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red/white/blue #14
Date: 2002
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Medium: Silverpoint, acrylic, and gesso with sandpaper surfacing on Arches hot press watercolor paper
Dimensions: Sheet: 11 7/8 × 11 7/8 in. (30.2 × 30.2 cm) Image: 10 1/4 × 10 1/2 in. (26 × 26.7 cm)
Description: The multi-media and silverpoint drawing is a non-representational meditation on the World Trade Center tragedy and part of the artist's 9/11 series.
Credit Line: Gift of Susan Schwalb and Garvey|Simon
Object Number: 2018.8
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Susan Schwalb, a contemporary silverpoint artist, is in the forefront of the current revival of the ancient technique of silverpoint drawing in America. Most contemporary artists who draw with a metal stylus continue the tradition of Leonardo da Vinci and Albrecht Dürer by using the soft, delicate line for figurative imagery. By contrast, Schwalb’s work is abstract, and her handling of the technique is innovative. In some works, the paper is torn and burned to provide loose uncontrolled contrast to the precise linearity of silverpoint. In others, silverpoint is combined with flat expanses of acrylic paint or gold leaf. Subtle shifts of tone and color are evident from the juxtaposition of different types of metal. In more recent works, the artist has abandoned the silverpoint stylus in favor of wide metal bands that achieve a shimmering atmosphere reminiscent of watercolor. Memories of light have been a recurrent source for her work, and some are influenced by light on the Hudson River as viewed from her studio on the West Side of Manhattan.

“My primary medium for over 40 years has been the Renaissance technique of silverpoint and metalpoint drawing,” writes the artist. “Juxtaposing a wide variety of metals (silver, gold, brass, copper, platinum, pewter, bronze and aluminum) I obtain soft shifts of tone and color. Horizontal lines evoke an atmosphere of serenity, and the shimmer of light on the surface, created by the metals, is quite unlike any of the usual effects . . . I have been working within a square format almost exclusively since 1997. An even grid of narrow horizontal or diagonal lines forms the basic structure and serves as a spatial context for irregular events on the surface . . . My paintings and drawings are always done in series and each work is generally inspired by the piece or pieces created before it.”

"red/white/blue #14" belongs to the artist’s 9/11 series, which comprises 7 works on panel and 16 works on paper (the red/white/blue). She also drew 10 very small related works called “Moments.”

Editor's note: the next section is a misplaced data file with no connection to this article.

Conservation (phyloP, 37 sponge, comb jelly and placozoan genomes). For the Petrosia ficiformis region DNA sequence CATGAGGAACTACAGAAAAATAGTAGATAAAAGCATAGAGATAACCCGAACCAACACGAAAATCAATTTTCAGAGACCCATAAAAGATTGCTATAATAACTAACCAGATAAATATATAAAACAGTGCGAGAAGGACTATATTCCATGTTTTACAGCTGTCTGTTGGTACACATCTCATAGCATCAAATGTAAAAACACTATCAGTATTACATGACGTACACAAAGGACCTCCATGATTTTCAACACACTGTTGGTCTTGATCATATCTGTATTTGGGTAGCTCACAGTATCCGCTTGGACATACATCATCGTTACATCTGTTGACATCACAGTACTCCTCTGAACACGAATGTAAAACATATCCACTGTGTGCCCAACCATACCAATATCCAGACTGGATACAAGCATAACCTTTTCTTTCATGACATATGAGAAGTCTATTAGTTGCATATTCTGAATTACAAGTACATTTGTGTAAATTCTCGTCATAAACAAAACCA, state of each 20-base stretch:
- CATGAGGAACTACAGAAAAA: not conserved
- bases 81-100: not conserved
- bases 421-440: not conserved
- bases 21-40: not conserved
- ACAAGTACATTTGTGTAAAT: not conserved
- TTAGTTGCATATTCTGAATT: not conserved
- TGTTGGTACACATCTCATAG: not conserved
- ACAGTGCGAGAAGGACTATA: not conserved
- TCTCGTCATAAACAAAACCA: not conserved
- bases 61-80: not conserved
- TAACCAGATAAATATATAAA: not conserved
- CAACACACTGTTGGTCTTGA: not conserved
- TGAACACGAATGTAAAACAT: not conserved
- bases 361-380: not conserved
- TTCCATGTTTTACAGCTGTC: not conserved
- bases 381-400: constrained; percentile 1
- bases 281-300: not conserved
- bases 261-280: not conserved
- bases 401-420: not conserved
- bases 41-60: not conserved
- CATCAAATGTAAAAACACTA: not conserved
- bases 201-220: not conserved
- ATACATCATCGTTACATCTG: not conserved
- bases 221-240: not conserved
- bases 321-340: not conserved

Like many residents of New York and the nation, Schwalb was galvanized by the tragic events of September 11, 2001. In response she wrote: “I divide my time between New York and the Boston area. Part of the shock of September 11, 2001 was finding myself in Watertown, MA so far away from the disaster with no way to help and so little understanding of what was happening. I returned to New York on September 20, 2001. I went all over town, even spending a day visiting Union Square and then going to ground zero. Everywhere I went all the shrines and flags overwhelmed me. My first reaction was to write a diary of my first days in New York. ‘I have yet to sleep through the night,’ I noted. ‘Somehow I will get back to my painting; maybe I should try using the colors red, white and blue?’ After some weeks I slowly began to make a series of works on paper and finally paintings on wood using as my theme ‘red/white/blue’. I applied layers of red, white and blue paint, which I then covered in a neutral gray, and on the top of this I drew simple bands of tone with silverpoint stylus. Then I erased part of the surface with sandpaper to expose under layers of paint. The images are meant, in part, to evoke marks, gashes or wounds.”

Schwalb’s "red/white/blue #14" is the first work in silverpoint to enter the N-YHS collections. The sheet is a meditation on the tragic events of the day that wreaked havoc on the nation, its treasure, and it’s heretofore held sense of security. It demonstrates the power of non-representational art to communicate deeper truths and emotions by suggestion rather than illustration. One can read the lines in Schwalb’s composition as the stories of the twin towers, the blue as ripped denim saturated with the blood of the victims, and the whole as the rending of the very fabric of the nation. The meidum of silverpoint adds a spiritual, ineffable beauty that is elegiac.